Overlap of disorders of gut-brain interaction (DGBI) subtypes is common, more prevalent in tertiary care settings, and is associated with psychological comorbidities, according to a study in The Lancet Gastroenterology & Hepatology.
Researchers conducted a systematic review and meta-analysis to assess the prevalence of overlap of DGBI.
They searched the MEDLINE (PubMed) and Embase electronic databases for all studies reporting a prevalence of DGBI overlap in adults. Other sources included Google Scholar, conference abstracts, and contacting experts.
A total of 46 studies with 75,682 patients with DGBI participants and DGBI overlap in 24,424 participants were included. The pooled prevalence of DGBI overlap was 36.5% (95% CI, 30.7-42.6), although considerable between-study heterogeneity was observed (I²=99.51, P =.0001).
In 13 studies reporting data on the association between DGBI overlap prevalence and sex, female sex was associated with a small, but statistically significant increase in the odds of DGBI overlap (odds ratio [OR], 1.12; 95% CI, 1.03-1.22; P =.007), with moderate between-study heterogeneity occurring (I²=41.84; P =.056).
A total of 20 studies reported DGBI overlap in 39,749 participants from a population-based setting, 22 studies included 22,617 participants from a tertiary care setting, and 2 studies included 12,674 participants from a primary care setting. The tertiary care setting had the highest pooled prevalence of DGBI overlap (47.3%; 95% CI, 33.2-61.7), followed by the primary care setting (27.1%; 95% CI, 14.4-45.1) and the population-based setting (26.5%; 95% CI, 20.5-33.4).
Meta-regression analysis indicated that the prevalence of DGBI overlap was significantly increased in tertiary care vs population-based cohorts (OR, 2.50; 95% CI, 1.28-4.87; P =.0084), and other comparisons showed no significance difference. Considerable between-study heterogeneity was observed in these analyses.
Quality of life was reported in 3 studies with use of the short-form health survey (SF)-36 or SF-12 questionnaires. Participants with overlapping DGBI had a significantly lower physical component score (standardized mean difference [SMD], -0.47; 95% CI, -0.80 to -0.14; P =.025), with minimal between-study heterogeneity (I²=0, P =.52).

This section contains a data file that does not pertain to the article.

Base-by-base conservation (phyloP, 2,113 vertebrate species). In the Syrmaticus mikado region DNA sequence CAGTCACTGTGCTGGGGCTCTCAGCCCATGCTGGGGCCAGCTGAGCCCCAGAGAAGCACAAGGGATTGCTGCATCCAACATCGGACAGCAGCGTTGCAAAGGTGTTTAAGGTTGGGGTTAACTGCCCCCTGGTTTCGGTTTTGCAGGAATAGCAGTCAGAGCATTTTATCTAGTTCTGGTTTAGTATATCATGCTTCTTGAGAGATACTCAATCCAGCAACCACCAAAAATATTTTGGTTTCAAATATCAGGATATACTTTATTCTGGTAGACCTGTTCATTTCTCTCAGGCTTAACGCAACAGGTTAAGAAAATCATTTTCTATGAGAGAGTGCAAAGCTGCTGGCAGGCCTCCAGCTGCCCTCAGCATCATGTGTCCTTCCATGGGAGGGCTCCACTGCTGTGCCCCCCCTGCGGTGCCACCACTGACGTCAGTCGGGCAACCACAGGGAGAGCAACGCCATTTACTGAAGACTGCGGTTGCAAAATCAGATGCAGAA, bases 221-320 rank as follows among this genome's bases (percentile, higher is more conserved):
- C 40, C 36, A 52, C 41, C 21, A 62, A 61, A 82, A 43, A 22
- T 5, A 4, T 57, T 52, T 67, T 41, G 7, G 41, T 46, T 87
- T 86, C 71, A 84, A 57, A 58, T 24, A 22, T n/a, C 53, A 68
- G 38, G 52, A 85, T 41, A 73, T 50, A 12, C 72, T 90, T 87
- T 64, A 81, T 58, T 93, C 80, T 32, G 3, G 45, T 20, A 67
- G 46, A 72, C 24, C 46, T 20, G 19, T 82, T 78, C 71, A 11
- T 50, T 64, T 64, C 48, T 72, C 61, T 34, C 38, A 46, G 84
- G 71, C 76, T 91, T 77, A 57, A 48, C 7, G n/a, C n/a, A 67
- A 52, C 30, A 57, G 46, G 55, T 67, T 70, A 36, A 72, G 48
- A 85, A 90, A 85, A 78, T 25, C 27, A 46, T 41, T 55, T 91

Anxiety was reported in 9 studies with 3,539 DGBI participants, and 11 studies with 3,922 DGBI participants included depression. Patients with DGBI overlap had significantly increased anxiety scores (SMD, 0.39; 95% CI, 0.24-0.54, P =.0001), with substantial between-study heterogeneity. Depression scores were increased significantly in patients with DGBI overlap vs those without overlap (0.41, 95% CI, 0.30-0.51; P =.0001), with moderate heterogeneity.
Among several limitations, most of the studies included used a cross-sectional design, although DGBI symptoms fluctuate over time. Another limitation is the different methodology in recruiting participants and variations in diagnostic work-up. Also, studies with patients with gastroesophageal reflux disease were excluded, and some of the studies had a small sample size.
“[O]verlap is common among people with DGBI, and more than a third of people with DGBI have an overlapping DGBI, with greater prevalence found in tertiary care settings,” study authors wrote. “In people with overlap, psychological comorbidities, including anxiety and depression, are more severe and quality of life is more adversely affected.”
Disclosure: Some study authors declared affiliations with biotech, pharmaceutical, and/or device companies. Please see the original reference for a full list of authors’ disclosures.
This article originally appeared on Gastroenterology Advisor
Fairlie T, Shah A, Talley NJ, et al. Overlap of disorders of gut–brain interaction: a systematic review and meta-analysis. Lancet Gastroenterol Hepatol. Published online May 18, 2023. doi:10.1016/S2468-1253(23)00102-4